• Have the right gear and know how to use it. All the gear you have should be streamlined and if not needed left on the boat. There is really no specialized equipment you need for drift diving. There is some equipment that you should have which might not use on other dives. Each diver should have a Delay Surface Marker Buoy (DSMB). If you are separated from the group, The DSMB will be easier to see from a boat than just a diver on the surface. Using a DSMB instead of a standard safety sausage allows you to deploy it while you are doing a safety stop. This will give additional time for the boat to see it as well as a reference point for your stop. You should also have a whistle or other loud audible device.
  • The speed of the current that you are moving in may require you to react faster than you may normally be used to.
  • Currents can change at different levels or may even change during a dive. This can cause you to be moving at a different speed and even direction than other dive teams. A dive team that descends slower than the other teams might find they drifted out of sight of the leader, or maybe in front of the group. Watching the dive leader both during decent and the remainder of the dive will show you how the current is impacting them, giving you time to adjust.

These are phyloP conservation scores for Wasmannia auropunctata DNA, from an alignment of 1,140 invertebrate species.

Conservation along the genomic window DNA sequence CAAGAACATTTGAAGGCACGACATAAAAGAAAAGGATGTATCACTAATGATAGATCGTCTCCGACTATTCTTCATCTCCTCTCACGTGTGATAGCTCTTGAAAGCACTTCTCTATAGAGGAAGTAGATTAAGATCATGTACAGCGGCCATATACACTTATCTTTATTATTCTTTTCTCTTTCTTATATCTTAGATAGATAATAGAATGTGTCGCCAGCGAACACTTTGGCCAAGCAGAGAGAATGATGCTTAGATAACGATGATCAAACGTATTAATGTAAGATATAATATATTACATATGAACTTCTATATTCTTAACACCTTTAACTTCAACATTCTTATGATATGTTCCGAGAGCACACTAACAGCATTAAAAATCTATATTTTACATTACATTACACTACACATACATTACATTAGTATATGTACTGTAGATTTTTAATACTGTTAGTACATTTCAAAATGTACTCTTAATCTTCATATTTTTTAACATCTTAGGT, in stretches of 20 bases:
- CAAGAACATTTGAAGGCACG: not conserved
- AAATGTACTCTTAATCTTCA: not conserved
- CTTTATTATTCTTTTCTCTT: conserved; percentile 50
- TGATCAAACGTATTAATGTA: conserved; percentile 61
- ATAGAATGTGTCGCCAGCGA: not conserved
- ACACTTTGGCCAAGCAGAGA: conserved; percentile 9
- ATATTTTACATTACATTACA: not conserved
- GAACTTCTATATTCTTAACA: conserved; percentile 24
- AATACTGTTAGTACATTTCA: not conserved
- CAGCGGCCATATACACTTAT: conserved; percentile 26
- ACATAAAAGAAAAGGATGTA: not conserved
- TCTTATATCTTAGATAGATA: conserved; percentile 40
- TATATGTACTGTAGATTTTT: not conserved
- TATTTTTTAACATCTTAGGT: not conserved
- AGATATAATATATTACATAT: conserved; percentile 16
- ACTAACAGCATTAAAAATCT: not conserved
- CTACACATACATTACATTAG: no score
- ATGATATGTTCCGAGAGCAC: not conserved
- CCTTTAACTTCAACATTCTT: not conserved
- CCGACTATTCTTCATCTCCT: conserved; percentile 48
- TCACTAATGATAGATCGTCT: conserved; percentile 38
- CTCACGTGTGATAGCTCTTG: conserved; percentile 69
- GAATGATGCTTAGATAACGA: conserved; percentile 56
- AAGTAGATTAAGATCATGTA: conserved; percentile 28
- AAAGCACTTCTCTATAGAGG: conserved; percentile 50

• Being able to equalize easily can be important. Some drift dives require a negative buoyancy decent. It is possible that the dive plan calls for all divers to enter the water as dive teams in rapid succession, with no air in the BCD and drop down to a lesser current. Stopping to equalize could place you beyond the group.
  • Do not make contact with the float line unless you are the one controlling it. You could cause the line controller to lose the line or if you are in a stronger current, cause them to be dragged by you.
  • Buoyancy control can become even more important than on a normal dive and you may have to react faster.
  • The bottom, along a wall or behind a reef may provide some protection from a current. However, stay a safe distance away so that you are not thrown into it.
  • Be careful where and what you grab. Never grab live corals and look into crevices before using them. Something may already be there.
  • Avoid being forced by the current into marine life. Sharks love to find places to rest facing a current waiting for lunch. Maintain control so you do not add yourself to the menu.
  • Stay clear of the boat’s propellers and avoid the down current side of the boat. Follow the boat crews instructions and exit as speedily as possible when permitted.

When you start doing drift dives, start off easy and consider taking a drift dive class. Drift diving certification is not mandatory and if you have an experience drift diver with you it may not be necessary. Just remember that you should always dive in your comfort level and that drift diving can be very fast paced, which also means accidents can happen faster.

Charles Davis
Charles Davis
Charles Davis is an active diver for over 19 years who enjoys writing about his favorite activities, Scuba Diving and Travel. Also known as the Scuba Diving Nomad